Everything we know about Trump’s immigration plans so far

Good evening from the BDN Portland office on Congress Street. Tonight: Everything we know about Trump’s executive orders around immigration; the Women’s March made history in more than one way; and a record number of people rode the bus last year.

What we’re talking about

Here are the details on Trump’s draft executive order cracking down on immigration — As early as Thursday, President Trump is expected to sign an executive order that would begin vetting would-be visitors based on ideology and opinion and close America’s borders to broad swaths of people, including some of the world’s most vulnerable.

(Here’s the document in question.)

According to drafts obtained by multiple news organizations, the order will indefinitely prohibit Syrian refugees from coming to the United States, place a temporary halt on the admission of refugees from anywhere else in the world, and ban anyone from seven Muslim-majority counties from entering America for one month. — Jake Bleiberg

Meanwhile, he plans to sign an order that would punish so-called sanctuary citiesReminder: Portland is not a sanctuary city, even though both Gov. Paul LePage and the Center for Immigration Studies refer to it as such. The city’s policy is to cooperate with federal immigration officials — though it does have some protections for undocumented immigrants.

In related news, via the New York Times: “President Trump signed an order on Wednesday to start building a border wall with Mexico …”

Maine Historical Society is collecting Women’s March signs The Congress Street organization is collecting posters from the Women’s Marches in Portland, Augusta and D.C. “We’ve probably received close to 100 items, including dozens of signs, a banner from the DC march, a pussy hat, pins, T-shirts, and the likes,” said Executive Director Stephen Bromage. Curators are adding rally paraphernalia into the Maine Memory Network and hope to mount an exhibit. — Kathleen Pierce

Read the letter Obama sent a Portlander who went from prison to a White House internship — Christopher Poulos this morning posted a photo of this letter he got from former President Barack Obama, thanking the Portland native for his service and telling him that he was moved by his story. Poulos interned at the White House last year, which is pretty remarkable when you consider that he previously served time in federal prison for dealing drugs. Read more about his story here.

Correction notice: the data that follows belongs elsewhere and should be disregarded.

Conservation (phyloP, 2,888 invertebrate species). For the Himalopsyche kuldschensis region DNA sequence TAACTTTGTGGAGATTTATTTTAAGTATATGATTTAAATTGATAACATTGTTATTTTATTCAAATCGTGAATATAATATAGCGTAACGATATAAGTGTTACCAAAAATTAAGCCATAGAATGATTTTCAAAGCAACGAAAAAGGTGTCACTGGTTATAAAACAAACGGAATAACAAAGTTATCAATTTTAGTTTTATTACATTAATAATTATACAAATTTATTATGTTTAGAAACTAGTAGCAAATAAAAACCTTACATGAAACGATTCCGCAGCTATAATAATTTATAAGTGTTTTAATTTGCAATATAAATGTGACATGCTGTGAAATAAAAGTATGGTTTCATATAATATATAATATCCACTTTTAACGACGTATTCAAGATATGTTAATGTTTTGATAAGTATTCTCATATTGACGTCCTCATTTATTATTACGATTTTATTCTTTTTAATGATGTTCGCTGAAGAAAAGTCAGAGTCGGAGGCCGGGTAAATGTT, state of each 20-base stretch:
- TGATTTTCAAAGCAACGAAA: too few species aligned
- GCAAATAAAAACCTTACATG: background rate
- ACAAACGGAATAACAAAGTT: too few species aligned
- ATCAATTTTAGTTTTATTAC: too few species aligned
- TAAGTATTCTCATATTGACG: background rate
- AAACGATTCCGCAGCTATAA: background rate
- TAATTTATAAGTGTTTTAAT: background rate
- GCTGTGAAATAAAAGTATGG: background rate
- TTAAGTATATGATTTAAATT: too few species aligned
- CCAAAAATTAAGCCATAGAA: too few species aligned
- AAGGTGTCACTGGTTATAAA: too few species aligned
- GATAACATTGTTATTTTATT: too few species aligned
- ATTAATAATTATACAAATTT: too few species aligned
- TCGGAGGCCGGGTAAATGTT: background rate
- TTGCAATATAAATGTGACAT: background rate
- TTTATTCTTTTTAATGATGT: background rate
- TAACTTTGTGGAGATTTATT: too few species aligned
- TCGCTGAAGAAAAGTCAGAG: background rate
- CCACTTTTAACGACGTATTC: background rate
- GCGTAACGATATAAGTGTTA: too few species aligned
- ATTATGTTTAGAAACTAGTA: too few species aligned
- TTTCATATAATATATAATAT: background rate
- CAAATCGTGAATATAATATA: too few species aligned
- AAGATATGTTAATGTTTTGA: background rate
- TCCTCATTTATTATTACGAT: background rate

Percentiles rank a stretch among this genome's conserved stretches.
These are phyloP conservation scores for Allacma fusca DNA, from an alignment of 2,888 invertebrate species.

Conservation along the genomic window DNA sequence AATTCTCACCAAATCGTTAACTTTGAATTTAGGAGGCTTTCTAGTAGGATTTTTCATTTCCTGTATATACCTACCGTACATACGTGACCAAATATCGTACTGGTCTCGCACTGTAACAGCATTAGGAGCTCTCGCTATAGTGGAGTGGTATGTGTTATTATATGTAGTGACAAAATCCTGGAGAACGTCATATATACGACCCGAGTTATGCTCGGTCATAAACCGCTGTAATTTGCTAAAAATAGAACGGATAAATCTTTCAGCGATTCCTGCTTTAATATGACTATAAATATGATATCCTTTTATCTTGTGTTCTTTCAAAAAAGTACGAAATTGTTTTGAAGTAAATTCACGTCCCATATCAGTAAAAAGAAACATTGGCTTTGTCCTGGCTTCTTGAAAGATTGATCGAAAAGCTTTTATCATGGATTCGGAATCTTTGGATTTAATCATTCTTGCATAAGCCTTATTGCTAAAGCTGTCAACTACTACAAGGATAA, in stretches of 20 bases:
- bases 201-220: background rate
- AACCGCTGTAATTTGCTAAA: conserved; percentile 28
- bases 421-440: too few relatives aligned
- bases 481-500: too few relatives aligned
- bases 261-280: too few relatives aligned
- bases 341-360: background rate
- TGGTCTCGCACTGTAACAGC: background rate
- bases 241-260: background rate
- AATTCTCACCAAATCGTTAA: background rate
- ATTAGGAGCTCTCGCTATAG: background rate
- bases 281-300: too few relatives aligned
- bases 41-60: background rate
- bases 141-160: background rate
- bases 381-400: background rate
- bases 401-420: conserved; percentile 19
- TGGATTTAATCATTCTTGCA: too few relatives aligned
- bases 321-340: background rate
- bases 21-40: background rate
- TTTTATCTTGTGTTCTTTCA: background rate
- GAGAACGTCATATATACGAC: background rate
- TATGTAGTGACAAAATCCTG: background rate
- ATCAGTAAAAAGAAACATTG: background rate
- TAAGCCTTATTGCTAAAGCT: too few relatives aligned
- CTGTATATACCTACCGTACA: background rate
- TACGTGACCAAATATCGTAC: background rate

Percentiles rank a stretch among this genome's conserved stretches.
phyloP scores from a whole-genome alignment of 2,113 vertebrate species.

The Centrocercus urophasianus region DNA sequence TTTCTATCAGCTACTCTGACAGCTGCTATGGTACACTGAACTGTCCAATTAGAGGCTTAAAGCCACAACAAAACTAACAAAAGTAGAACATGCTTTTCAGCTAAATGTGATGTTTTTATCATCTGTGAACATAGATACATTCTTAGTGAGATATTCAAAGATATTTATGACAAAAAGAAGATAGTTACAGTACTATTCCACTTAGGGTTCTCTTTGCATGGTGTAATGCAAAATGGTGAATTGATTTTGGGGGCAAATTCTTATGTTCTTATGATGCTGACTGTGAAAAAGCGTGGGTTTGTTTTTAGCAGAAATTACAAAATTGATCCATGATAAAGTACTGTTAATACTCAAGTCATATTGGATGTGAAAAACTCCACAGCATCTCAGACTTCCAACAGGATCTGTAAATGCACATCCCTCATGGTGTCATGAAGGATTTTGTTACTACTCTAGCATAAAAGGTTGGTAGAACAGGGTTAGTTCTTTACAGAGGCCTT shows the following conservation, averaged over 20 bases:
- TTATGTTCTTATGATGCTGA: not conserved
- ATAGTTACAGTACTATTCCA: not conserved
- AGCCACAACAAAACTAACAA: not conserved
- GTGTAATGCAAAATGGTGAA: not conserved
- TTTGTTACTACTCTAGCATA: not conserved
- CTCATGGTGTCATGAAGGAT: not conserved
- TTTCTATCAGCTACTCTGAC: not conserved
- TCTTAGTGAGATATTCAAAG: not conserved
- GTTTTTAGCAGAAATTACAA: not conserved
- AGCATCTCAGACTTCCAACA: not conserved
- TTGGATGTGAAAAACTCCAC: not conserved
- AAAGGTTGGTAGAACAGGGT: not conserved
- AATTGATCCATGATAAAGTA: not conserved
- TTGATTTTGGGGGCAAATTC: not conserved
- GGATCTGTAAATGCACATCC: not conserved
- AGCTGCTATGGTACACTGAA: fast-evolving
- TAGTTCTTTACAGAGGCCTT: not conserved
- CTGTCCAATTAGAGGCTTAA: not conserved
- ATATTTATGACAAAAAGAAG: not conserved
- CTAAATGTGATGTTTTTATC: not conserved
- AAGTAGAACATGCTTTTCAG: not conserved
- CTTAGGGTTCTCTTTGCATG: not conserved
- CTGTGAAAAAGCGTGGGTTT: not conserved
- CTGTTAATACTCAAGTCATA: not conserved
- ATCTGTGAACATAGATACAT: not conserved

Portland police shoot injured skunk on Munjoy Hill — Lt. Robert Martin of the Portland Police Department confirmed an officer shot a skunk with a leg injury in the vicinity of 98 Cumberland Ave. today around 1:30 p.m. The unidentified officer used a special .38 caliber revolver loaded with steel shot. The department keeps it handy for just such occasions, Martin said. His department is called on a few times a year to put a deer or two out of its misery. “But possums are usually just playing possum,” he added. Here’s your soundtrack. — Troy R. Bennett

A record number of people rode the METRO last year — METRO says it recorded 1.81 million rides last year, easily breaking the record of 1.57 million set the year before. That’s an increase of 15 percent.

Here’s a chart showing ridership over the past 20 years:



Tweet of the day

From Jonathan Katz:

Screenshot 2017-01-25 18.01.57


The Big Idea

How Maine let casinos write gaming laws with voters’ help — Michael Shepherd reports:

When Maine voters gave Shawn Scott the rights to Maine’s first casino nearly 14 years ago, he wrote his own law, hastily sold the rights and made a cool $51 million.

And the Virgin Islands developer may have another chance to do it in 2017.

Got any interesting story ideas, suggestions or links to share? Email Dan MacLeod at dmacleod@bangordailynews.com, or tweet @dsmacleod.

If someone forwarded you this newsletter, click here to sign up. Or just text PORTLAND to 66866. As always, like BDN Portland on Facebook for more local coverage.

Dan MacLeod

About Dan MacLeod

Dan MacLeod is the managing editor of the Bangor Daily News. He's an Orland native who first moved to Portland in 2002. He's been a journalist since 2008, and previously worked for the New York Post and the Brooklyn Paper.